Trained immunity is an innate immune memory response that is induced by a primary inflammatory stimulus that sensitizes monocytes and macrophages to a secondary pathogenic challenge, reprogramming the host response to infection and inflammatory disease. Dietary fatty acids can act as inflammatory stimuli, but it is unknown if they can act as the primary stimuli to induce trained immunity. Here we find mice fed a diet enriched exclusively in saturated fatty acids (ketogenic diet; KD) confer a hyper-inflammatory response to systemic lipopolysaccharide (LPS) and increased mortality, independent of diet-induced microbiome and hyperglycemia. We find KD alters the composition of the hematopoietic stem cell compartment and enhances the response of bone marrow macrophages, monocytes, and splenocytes to secondary LPS challenge. Lipidomics identified enhanced free palmitic acid (PA) and PA-associated lipids in KD-fed mice serum. We found pre-treatment with physiologically relevant concentrations of PA induces a hyper-inflammatory response to LPS in macrophages, and this was dependent on the synthesis of ceramide. In vivo, we found systemic PA confers enhanced inflammation and mortality in response to systemic LPS, and this phenotype was not reversible for up to 7 days post-PA-exposure. Conversely, we find PA exposure enhanced clearance of Candida albicans in Rag1-/- mice. Lastly, we show that oleic acid, which depletes intracellular ceramide, reverses PA-induced hyper-inflammation in macrophages and enhanced mortality in response to LPS. These implicate enriched dietary SFAs, and specifically PA, in the induction of long-lived innate immune memory and highlight the plasticity of this innate immune reprogramming by dietary constituents.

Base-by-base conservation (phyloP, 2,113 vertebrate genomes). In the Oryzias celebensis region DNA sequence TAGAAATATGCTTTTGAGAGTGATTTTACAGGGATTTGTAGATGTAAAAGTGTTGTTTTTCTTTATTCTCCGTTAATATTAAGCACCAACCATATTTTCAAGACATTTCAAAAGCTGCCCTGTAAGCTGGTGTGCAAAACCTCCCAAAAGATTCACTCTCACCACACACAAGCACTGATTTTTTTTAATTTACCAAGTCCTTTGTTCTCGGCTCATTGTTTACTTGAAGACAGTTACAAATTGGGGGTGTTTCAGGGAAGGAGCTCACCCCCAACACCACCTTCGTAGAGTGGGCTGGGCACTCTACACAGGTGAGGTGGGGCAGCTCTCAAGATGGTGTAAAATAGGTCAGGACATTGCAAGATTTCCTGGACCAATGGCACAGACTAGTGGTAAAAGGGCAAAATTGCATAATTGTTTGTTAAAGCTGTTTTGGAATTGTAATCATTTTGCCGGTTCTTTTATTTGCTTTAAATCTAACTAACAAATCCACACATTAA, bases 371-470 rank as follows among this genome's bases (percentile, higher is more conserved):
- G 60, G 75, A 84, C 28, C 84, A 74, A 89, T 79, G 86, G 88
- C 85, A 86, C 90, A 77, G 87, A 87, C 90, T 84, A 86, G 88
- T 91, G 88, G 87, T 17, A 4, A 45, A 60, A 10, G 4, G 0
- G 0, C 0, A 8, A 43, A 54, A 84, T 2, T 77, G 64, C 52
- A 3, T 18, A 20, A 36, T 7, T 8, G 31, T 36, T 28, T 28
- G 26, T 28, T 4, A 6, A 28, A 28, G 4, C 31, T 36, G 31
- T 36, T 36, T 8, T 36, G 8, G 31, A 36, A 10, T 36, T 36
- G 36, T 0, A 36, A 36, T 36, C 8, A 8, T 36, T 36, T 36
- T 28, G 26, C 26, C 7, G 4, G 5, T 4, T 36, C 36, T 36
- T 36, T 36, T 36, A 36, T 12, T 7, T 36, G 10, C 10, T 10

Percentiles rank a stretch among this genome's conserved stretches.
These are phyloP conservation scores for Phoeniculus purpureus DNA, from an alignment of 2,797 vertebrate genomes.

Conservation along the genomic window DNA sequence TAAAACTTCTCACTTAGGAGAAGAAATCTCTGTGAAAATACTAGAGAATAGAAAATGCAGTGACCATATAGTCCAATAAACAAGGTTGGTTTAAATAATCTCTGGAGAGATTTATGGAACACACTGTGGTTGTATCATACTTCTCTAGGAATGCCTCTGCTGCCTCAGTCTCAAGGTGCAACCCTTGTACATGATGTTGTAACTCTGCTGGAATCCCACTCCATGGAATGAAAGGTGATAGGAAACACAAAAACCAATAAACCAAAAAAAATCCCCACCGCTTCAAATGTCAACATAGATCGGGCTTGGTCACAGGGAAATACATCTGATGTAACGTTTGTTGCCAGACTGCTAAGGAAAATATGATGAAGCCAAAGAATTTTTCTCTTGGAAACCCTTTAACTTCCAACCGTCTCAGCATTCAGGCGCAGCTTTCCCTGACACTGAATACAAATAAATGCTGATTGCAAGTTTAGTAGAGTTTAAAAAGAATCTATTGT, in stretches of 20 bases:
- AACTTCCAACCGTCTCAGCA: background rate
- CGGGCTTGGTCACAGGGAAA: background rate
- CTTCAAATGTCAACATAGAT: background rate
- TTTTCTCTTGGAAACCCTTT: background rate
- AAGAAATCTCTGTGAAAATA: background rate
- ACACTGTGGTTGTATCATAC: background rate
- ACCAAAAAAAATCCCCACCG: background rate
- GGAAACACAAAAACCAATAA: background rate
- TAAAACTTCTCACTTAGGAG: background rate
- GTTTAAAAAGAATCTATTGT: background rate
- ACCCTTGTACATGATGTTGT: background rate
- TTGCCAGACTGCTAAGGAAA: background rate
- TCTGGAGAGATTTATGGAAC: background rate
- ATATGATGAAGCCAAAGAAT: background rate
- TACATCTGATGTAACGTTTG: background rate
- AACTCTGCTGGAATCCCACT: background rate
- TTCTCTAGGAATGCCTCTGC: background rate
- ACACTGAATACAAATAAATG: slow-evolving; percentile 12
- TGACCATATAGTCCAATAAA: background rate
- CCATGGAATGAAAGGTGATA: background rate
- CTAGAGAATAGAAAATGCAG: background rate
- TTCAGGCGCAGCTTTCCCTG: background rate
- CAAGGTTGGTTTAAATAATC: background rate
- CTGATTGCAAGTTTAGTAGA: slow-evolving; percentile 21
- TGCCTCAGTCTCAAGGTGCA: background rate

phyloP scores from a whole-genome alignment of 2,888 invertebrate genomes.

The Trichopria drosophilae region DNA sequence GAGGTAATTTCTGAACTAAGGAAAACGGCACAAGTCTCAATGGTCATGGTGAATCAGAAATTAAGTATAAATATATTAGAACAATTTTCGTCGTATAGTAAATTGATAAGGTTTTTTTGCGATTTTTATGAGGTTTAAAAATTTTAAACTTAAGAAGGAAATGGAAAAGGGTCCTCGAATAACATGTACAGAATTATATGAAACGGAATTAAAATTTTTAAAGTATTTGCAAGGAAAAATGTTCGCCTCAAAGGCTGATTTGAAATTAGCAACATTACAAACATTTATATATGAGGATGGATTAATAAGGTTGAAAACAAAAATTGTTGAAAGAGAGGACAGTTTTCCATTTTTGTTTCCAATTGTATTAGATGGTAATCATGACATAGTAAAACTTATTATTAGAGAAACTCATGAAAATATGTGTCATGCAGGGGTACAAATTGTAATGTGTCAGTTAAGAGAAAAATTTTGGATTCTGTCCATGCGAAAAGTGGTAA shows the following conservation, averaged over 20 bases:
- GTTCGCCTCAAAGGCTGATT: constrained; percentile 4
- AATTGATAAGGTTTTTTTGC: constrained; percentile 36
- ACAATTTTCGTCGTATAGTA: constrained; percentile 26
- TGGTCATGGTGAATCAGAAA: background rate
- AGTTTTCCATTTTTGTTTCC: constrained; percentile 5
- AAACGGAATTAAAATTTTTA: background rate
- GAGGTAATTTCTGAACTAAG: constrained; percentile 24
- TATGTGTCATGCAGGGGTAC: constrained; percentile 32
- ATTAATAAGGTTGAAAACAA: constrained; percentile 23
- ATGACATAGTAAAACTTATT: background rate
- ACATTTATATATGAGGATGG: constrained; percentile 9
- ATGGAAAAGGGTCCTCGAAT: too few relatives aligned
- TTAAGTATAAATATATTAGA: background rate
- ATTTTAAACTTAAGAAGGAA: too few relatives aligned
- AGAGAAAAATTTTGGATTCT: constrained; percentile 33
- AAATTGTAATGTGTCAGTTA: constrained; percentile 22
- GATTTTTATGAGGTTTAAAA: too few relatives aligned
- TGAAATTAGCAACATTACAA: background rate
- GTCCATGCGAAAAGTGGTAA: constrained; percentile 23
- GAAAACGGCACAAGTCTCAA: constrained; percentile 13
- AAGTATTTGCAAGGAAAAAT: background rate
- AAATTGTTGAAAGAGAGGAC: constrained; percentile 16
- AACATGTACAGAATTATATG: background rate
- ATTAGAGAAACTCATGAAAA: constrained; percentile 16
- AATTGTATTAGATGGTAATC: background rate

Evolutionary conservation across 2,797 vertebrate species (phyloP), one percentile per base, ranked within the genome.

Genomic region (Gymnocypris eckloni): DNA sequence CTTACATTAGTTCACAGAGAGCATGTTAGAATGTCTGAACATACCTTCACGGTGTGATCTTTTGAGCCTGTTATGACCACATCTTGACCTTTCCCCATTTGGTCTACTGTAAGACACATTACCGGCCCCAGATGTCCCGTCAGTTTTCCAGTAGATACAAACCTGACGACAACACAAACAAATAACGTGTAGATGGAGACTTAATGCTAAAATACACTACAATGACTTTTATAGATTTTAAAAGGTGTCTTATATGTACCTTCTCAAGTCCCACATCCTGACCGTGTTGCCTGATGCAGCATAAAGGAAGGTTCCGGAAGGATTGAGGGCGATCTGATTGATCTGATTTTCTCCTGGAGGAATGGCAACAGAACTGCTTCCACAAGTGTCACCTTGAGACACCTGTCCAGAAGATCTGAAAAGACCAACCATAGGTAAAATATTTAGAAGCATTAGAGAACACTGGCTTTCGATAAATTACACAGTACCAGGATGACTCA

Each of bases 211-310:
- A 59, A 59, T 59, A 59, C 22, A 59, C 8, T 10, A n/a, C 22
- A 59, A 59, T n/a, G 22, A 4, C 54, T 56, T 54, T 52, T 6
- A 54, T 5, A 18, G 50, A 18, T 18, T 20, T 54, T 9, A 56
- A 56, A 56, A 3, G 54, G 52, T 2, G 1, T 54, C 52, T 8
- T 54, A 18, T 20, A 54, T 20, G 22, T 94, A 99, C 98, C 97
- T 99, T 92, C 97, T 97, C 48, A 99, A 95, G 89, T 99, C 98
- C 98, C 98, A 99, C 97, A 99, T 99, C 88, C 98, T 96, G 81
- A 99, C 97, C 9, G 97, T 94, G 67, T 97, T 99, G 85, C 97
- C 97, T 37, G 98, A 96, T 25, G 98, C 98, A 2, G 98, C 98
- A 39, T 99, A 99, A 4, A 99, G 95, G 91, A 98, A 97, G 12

ASJC Scopus subject areas
- Biochemistry, Genetics and Molecular Biology(all)
- Immunology and Microbiology(all)